Couple Scott Lindsley, center, and Joey Hewell, right, have camped out for two days to receive their marriage license at the Mecklenburg County Register of Deeds.

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CHARLOTTE, N.C. — Republican leaders in North Carolina submitted their motion to intervene in two same-sex marriage cases shortly after 4 p.m., meeting a federal judge’s 5 p.m. deadline. Meanwhile couples and advocates who hoped for a final order on legal same-sex marriages were left disappointed. An order could come Friday morning.

U.S. District Court Judge WIlliam Osteen released his own order shortly after 3 p.m., dismissing all defendants with the exception of Attorney General Roy Cooper, who has already said he will no longer defend the anti-LGBT constitutional amendment passed by voters in May 2012. In addition, the judge asked any interested parties to submit any further motions for relief.

North Carolina House Speaker Thom Tillis and Senate President Pro Tempore Phil Berger had said they would intervene in the case, hiring a Charlotte attorney and, apparently, conservative legal scholar and National Organization for Marriage chair John Eastman to represent the state on their behalf.

Eastman, chairman of the anti-LGBT National Organization for Marriage, is listed as counsel on Tillis’ and Berger’s motion. Additionally, an attorney with ActRight Legal Foundation, established by National Organization for Marriage co-founder Brian Brown, is also listed representing the two GOP leaders.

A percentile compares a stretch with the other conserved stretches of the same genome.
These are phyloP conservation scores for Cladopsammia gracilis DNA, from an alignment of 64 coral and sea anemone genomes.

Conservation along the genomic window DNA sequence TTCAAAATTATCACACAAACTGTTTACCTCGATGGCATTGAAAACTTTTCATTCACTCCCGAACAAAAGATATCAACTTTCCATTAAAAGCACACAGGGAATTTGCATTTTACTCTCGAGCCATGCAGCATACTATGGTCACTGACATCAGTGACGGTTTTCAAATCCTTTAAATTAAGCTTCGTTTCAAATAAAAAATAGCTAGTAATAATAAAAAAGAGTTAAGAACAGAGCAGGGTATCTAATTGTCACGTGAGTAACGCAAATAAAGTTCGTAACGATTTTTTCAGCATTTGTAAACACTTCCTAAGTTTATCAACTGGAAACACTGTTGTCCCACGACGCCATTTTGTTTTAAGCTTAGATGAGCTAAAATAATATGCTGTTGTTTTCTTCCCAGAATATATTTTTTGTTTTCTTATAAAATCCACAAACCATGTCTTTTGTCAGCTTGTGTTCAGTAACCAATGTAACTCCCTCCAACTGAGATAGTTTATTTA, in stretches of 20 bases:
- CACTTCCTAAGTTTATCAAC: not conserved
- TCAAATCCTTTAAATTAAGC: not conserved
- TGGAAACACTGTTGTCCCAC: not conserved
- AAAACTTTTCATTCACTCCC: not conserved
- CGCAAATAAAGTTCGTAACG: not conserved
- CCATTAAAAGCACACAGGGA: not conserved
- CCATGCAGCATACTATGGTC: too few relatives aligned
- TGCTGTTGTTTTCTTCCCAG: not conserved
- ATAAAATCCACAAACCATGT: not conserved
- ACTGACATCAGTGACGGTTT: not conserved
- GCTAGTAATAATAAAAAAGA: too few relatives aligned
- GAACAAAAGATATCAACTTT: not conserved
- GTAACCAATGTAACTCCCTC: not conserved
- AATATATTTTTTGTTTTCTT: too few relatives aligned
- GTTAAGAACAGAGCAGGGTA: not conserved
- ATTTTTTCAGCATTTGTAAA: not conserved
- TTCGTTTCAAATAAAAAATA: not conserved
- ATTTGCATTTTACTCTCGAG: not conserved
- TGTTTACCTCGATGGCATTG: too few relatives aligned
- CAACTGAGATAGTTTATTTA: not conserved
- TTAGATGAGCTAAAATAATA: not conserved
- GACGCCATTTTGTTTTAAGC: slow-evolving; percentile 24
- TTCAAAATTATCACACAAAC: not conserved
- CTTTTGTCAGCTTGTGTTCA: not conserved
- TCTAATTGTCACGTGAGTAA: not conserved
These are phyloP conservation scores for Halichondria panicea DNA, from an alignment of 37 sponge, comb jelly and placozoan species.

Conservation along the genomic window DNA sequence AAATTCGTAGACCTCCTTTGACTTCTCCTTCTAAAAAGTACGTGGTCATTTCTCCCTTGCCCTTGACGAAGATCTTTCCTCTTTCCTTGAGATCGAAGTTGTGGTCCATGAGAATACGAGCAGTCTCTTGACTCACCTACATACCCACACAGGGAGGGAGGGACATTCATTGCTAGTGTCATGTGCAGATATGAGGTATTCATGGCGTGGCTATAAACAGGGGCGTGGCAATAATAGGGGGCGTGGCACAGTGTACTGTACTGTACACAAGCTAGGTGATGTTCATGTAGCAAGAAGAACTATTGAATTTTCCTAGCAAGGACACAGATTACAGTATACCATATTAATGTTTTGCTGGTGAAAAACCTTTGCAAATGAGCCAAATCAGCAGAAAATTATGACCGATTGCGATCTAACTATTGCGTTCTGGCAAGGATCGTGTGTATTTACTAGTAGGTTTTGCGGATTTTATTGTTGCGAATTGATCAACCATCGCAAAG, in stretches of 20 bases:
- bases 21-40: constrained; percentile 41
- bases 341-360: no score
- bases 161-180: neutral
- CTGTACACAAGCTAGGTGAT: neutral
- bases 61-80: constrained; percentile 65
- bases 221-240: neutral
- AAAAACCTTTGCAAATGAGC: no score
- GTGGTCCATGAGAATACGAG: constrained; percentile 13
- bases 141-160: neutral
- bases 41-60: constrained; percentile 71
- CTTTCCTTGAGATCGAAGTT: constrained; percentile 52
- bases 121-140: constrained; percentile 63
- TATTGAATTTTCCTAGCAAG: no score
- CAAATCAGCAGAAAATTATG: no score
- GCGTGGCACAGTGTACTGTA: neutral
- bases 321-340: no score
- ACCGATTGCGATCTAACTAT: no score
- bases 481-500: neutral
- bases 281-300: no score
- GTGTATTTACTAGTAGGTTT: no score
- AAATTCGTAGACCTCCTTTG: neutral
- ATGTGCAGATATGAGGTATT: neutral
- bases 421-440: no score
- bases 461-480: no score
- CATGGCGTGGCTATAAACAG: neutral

The National Organization for Marriage has been a leading proponent of anti-gay marriage laws across the country. The group was the single largest donor in the campaign to pass North Carolina’s anti-gay marriage ban, contributing $427,590 to the campaign in 2012.

Equality North Carolina, the statewide LGBT advocacy group, has condemned Republican leaders’ efforts to intervene in the case and called the hiring of Eastman “outrageous.”

“There was a budget shortfall that cost schools money, but that Speaker Tillis has money from the taxpayers of North Carolina to send to a special interest outside of the state is abhorrent,” Equality NC Executive Director Chris Sgro told qnotes. “I am certain voters will hold him accountable in the November election in his race and I am certain voters will hold Senator Berger’s caucus accountable in November as well.”

Sgro also encouraged moderate Republican legislators to speak out.

“I call on moderate Republican members of the caucus to stand up and say where they are on this misuse of taxpayer dollars,” he said.

Couples still wait for legal marriages

Equality advocates and couples across the state had hoped Osteen would issue an order opening legal marriage to same-sex couples today. Some were hopeful right up to the last minute on Thursday. In Guilford County, the register of deeds office stayed open a few minutes late waiting on a last-minute court order.

In Charlotte, Mecklenburg County Register of Deeds J. David Granberry also thought a late-breaking order could be possible. He was prepared to begin processing marriage licenses if an order came in quickly. Two same-sex couples had already begun filling out marriage license applications, waiting for an order so Granberry could complete and process them.

Several minutes after 5 p.m., no such order had yet come, and Granberry’s office closed.

Scott Lindsley, 45, and Joey Hewell, 34, had been camped out at the register of deeds office nearly all day on Wednesday. They came back early Thursday morning in hopes of completing the marriage license application Granberry let them start  on Wednesday.